This is analogous to using an adapter that provides more current than your device is rated to use. Usually the device only uses as much current as it needs. But when there's a problem with a part that has failed, the adapter will be able to provide much more current than the "drain" (or fail-safes) were meant to deal with (and a failed part in this context is one that's no longer regulating how much current it uses).
While in this question the differences in ratings might be within the tolerances the device was designed for, it's definitely not something to rely on. Often times those tolerances are for peak values, that aren't expected to exist for more than a few milliseconds at a time (for example, the time it takes for the correct adapter to respond an increase in current draw). Taking advantage of those tolerances for longer than they were designed for will cause them to fail, resulting in the same situation.
And on the subject of voltage, going based solely on the numbers mentioned see isn't a good idea, since different pin configurations exist. In this answer the pin configuration was not mentioned, and the replacement charger could have caused serious damage.
Although I'd expect that laptop chargers of the same unique size would have the same configurations, different manufacturers are free to use different connections with identical parts, and they often do because of special identification protocols used to identify approved chargers. In fact, even if the device doesn't use those identification schemes, it's quite likely it will recognize the difference in voltage, and may not charge as a result (only draw power to run).
Additionally, while .5v might not sound like much, if the laptop was designed with a tolerance of .5v, it's because the chargers are expected to provide the right voltage, give or take .5v. Using the wrong charger cancels out the margin for error on the laptop's side, but the charger can still be off by the same amount. Even if the difference doesn't result in going over that tolerance, it can strain the components in the charger. These components are designed and tested to achieve certain lifetimes on average, but those figures are all based on operating at nominal voltages (Going out of the ranges of both the nominal voltages and the tolerance, will almost certainly harm the component's lifetime).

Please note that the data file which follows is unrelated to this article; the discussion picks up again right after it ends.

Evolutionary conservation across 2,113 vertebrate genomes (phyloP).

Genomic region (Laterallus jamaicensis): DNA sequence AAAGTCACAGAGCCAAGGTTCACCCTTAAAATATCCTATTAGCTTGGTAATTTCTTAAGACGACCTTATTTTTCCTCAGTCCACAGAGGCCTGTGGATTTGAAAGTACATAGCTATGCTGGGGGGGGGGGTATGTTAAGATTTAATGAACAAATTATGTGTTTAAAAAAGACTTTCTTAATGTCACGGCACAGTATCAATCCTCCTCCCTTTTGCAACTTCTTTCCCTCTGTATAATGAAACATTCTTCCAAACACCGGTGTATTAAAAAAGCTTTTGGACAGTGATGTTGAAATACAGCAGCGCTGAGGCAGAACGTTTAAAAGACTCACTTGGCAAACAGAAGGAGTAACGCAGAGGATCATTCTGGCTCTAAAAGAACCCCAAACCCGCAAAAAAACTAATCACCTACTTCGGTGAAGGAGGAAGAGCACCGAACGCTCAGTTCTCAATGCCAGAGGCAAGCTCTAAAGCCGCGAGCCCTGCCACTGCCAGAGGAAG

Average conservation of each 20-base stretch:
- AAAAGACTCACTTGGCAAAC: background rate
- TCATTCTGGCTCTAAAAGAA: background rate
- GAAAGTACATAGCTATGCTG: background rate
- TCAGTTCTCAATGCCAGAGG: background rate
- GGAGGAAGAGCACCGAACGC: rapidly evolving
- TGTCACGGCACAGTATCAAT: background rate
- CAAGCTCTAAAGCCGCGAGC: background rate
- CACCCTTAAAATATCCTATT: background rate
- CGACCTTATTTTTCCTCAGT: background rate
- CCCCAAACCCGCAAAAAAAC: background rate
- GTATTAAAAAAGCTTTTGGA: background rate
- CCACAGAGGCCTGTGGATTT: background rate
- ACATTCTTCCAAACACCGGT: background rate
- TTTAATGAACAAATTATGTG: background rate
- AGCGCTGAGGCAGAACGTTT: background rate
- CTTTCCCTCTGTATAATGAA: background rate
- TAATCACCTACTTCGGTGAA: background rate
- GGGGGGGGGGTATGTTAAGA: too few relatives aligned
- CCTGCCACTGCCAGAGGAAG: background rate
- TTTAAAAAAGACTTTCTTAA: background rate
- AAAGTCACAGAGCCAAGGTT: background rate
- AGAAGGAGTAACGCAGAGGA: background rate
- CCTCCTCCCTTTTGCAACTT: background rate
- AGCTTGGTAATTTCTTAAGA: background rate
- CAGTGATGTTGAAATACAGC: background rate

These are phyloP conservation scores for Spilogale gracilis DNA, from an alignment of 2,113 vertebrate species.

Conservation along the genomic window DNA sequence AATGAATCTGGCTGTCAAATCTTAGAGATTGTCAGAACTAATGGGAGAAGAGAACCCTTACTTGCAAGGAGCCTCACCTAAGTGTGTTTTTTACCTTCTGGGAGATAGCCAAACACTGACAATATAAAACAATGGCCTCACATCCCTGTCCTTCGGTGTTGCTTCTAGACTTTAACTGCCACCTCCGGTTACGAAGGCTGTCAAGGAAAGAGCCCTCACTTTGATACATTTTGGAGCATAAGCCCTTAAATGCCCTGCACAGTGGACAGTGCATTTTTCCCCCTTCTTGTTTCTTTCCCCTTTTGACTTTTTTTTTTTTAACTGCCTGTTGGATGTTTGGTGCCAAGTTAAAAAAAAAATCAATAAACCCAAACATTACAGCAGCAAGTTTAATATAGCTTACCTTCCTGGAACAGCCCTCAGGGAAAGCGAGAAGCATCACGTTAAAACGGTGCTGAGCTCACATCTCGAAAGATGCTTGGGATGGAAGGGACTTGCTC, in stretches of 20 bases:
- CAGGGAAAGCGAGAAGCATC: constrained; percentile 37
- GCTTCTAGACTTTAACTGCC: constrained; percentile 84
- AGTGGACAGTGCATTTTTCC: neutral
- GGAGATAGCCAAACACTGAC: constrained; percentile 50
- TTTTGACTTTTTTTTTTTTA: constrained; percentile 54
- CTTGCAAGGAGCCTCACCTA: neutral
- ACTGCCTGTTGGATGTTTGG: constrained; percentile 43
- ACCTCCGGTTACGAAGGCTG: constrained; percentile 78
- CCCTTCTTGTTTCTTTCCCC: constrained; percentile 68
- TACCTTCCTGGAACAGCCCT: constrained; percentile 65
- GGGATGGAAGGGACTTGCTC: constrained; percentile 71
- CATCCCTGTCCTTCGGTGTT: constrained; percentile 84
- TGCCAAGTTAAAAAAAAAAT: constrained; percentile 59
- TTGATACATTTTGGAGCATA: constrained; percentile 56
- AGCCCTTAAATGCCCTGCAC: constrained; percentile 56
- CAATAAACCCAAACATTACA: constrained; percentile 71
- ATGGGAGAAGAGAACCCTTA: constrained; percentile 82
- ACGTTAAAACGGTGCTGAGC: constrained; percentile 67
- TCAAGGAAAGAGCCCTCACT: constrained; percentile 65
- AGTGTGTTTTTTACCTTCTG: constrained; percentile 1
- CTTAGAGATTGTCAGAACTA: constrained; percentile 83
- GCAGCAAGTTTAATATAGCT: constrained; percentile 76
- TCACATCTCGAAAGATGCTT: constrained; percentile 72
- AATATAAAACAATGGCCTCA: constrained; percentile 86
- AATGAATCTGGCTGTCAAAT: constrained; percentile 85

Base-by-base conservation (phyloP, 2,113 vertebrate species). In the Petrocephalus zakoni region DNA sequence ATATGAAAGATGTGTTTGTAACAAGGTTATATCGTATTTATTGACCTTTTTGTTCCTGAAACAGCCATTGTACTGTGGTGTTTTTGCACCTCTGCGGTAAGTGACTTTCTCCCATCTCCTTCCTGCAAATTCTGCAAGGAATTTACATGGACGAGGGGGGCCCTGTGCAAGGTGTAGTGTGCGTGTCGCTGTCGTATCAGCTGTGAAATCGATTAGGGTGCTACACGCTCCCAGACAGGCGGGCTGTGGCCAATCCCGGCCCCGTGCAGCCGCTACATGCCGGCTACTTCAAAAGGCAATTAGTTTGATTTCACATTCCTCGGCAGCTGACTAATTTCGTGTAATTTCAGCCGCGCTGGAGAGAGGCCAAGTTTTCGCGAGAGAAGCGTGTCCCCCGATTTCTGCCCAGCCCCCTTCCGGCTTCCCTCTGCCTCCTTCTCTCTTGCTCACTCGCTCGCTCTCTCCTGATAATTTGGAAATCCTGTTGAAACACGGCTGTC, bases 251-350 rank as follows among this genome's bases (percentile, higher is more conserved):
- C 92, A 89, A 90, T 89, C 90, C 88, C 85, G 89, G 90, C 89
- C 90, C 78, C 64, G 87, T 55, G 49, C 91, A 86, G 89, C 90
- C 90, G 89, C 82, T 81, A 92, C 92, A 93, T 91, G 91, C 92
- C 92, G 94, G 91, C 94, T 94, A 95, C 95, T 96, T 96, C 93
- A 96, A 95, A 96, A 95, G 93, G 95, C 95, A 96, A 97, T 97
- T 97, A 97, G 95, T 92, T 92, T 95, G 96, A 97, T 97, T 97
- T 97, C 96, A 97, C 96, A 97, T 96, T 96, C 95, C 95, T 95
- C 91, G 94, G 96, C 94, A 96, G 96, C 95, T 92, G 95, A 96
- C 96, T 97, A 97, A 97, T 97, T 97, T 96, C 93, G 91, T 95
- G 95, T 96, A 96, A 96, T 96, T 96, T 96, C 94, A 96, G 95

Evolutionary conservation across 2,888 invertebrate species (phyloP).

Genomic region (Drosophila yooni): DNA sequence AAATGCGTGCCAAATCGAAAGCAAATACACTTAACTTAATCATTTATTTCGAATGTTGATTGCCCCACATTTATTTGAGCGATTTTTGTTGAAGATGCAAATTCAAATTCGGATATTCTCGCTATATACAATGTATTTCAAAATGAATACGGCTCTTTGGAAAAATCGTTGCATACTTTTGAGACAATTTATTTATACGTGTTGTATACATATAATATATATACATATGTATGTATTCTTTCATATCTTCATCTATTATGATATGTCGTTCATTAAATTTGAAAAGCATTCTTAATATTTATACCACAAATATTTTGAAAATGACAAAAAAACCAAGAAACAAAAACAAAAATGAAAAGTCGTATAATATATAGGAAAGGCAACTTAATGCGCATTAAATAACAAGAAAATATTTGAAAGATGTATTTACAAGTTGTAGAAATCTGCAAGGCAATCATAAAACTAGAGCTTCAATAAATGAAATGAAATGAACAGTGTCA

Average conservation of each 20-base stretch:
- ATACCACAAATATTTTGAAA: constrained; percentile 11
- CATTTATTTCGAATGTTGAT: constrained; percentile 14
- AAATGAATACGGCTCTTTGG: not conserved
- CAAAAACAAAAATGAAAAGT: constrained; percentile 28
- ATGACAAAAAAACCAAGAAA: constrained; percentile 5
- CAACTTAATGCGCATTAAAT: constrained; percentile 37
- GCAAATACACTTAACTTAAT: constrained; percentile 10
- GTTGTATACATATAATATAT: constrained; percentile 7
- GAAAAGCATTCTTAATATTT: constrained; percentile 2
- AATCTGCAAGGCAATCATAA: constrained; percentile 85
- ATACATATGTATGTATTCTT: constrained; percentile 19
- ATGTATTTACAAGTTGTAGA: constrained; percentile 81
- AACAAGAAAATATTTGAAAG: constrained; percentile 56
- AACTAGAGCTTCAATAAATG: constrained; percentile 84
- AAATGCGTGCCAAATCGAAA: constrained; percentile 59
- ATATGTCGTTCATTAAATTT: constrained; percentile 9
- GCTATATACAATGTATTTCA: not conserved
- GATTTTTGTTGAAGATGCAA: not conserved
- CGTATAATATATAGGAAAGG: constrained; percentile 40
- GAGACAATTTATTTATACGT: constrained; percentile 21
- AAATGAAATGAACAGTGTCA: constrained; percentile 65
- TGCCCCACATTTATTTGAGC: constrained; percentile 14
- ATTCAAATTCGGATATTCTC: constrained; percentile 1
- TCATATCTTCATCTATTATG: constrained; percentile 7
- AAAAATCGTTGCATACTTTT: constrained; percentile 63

Having said all that, I'm not claiming these circuits aren't rugged. I've simplified these examples to help get the idea across. For example, the device should have an internal fuse that would blow before too much damage would occur. But placing extra stress on components adds up over time, and not going up in smoke the moment you plug it in doesn't mean everything is O.K. It just means the design and components are a little forgiving ... or something small is already broken and sooner or later it's going to cause a domino effect leading to a catastrophic failure of the entire system, or even cause sporadic issues that that are are practically impossible track down, but end up making the device unusable because of problems with reliability (that last problem is very common). There's very rarely a good reason to do risk these kinds of things.
I used to occasionally use a Dell charger with some of my HP laptops (even though the differences in voltages and current ratings are within at most 10%, the HP laptops would run, but not charge with my Dell chargers, and some of the Dell models wouldn't even run on an HP charger). But after fixing the 3rd non-mechanical "mysterious power jack problem", I decided to buy some cheap replacements that were properly rated and haven't had any more issues past the usual mechanical ones.
Also note the problems that can stem from wrongly rated chargers don't have to happen over a long period of using the wrong charger. As soon as the wrong charger is plugged in, the device might end up with a lot more damage than it should if anything that was even in part dependent on the correct adapter being able to recognize over-current conditions and cut off power goes wrong, or the charger providing a certain voltage on exact pins.
TL;DR: The cost of the right charger will almost always will be less than any amount of damage the wrong one can cost.